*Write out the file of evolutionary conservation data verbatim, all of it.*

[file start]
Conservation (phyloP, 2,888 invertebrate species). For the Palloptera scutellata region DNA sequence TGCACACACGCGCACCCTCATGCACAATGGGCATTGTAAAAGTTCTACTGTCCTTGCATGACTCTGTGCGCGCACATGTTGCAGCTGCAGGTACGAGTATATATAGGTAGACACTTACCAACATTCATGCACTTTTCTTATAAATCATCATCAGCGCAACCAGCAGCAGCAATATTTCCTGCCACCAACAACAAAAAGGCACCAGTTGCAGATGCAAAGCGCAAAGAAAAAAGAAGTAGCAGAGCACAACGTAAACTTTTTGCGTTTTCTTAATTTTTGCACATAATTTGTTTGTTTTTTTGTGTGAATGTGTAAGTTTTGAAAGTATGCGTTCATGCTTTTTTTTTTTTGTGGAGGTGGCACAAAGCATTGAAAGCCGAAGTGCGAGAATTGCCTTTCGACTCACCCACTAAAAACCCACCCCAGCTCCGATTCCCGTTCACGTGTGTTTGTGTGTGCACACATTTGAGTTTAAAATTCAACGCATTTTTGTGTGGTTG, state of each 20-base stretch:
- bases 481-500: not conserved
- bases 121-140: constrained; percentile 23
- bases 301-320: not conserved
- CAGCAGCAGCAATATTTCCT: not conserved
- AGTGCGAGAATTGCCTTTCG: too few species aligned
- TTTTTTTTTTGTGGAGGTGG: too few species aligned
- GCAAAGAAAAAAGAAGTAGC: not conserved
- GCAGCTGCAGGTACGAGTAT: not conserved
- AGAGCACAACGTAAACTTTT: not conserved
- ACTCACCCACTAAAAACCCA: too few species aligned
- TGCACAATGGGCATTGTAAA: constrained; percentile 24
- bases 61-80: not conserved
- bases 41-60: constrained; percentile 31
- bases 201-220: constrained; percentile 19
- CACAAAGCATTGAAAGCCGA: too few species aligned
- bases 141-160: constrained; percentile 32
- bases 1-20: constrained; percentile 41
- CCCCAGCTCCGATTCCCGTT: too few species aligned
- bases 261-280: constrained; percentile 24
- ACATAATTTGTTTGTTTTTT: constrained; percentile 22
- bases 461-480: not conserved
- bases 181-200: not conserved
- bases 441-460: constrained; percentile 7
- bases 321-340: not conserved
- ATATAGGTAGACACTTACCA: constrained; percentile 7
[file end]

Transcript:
Conservation (phyloP, 2,888 invertebrate species). For the Palloptera scutellata region DNA sequence TGCACACACGCGCACCCTCATGCACAATGGGCATTGTAAAAGTTCTACTGTCCTTGCATGACTCTGTGCGCGCACATGTTGCAGCTGCAGGTACGAGTATATATAGGTAGACACTTACCAACATTCATGCACTTTTCTTATAAATCATCATCAGCGCAACCAGCAGCAGCAATATTTCCTGCCACCAACAACAAAAAGGCACCAGTTGCAGATGCAAAGCGCAAAGAAAAAAGAAGTAGCAGAGCACAACGTAAACTTTTTGCGTTTTCTTAATTTTTGCACATAATTTGTTTGTTTTTTTGTGTGAATGTGTAAGTTTTGAAAGTATGCGTTCATGCTTTTTTTTTTTTGTGGAGGTGGCACAAAGCATTGAAAGCCGAAGTGCGAGAATTGCCTTTCGACTCACCCACTAAAAACCCACCCCAGCTCCGATTCCCGTTCACGTGTGTTTGTGTGTGCACACATTTGAGTTTAAAATTCAACGCATTTTTGTGTGGTTG, state of each 20-base stretch:
- bases 481-500: not conserved
- bases 121-140: constrained; percentile 23
- bases 301-320: not conserved
- CAGCAGCAGCAATATTTCCT: not conserved
- AGTGCGAGAATTGCCTTTCG: too few species aligned
- TTTTTTTTTTGTGGAGGTGG: too few species aligned
- GCAAAGAAAAAAGAAGTAGC: not conserved
- GCAGCTGCAGGTACGAGTAT: not conserved
- AGAGCACAACGTAAACTTTT: not conserved
- ACTCACCCACTAAAAACCCA: too few species aligned
- TGCACAATGGGCATTGTAAA: constrained; percentile 24
- bases 61-80: not conserved
- bases 41-60: constrained; percentile 31
- bases 201-220: constrained; percentile 19
- CACAAAGCATTGAAAGCCGA: too few species aligned
- bases 141-160: constrained; percentile 32
- bases 1-20: constrained; percentile 41
- CCCCAGCTCCGATTCCCGTT: too few species aligned
- bases 261-280: constrained; percentile 24
- ACATAATTTGTTTGTTTTTT: constrained; percentile 22
- bases 461-480: not conserved
- bases 181-200: not conserved
- bases 441-460: constrained; percentile 7
- bases 321-340: not conserved
- ATATAGGTAGACACTTACCA: constrained; percentile 7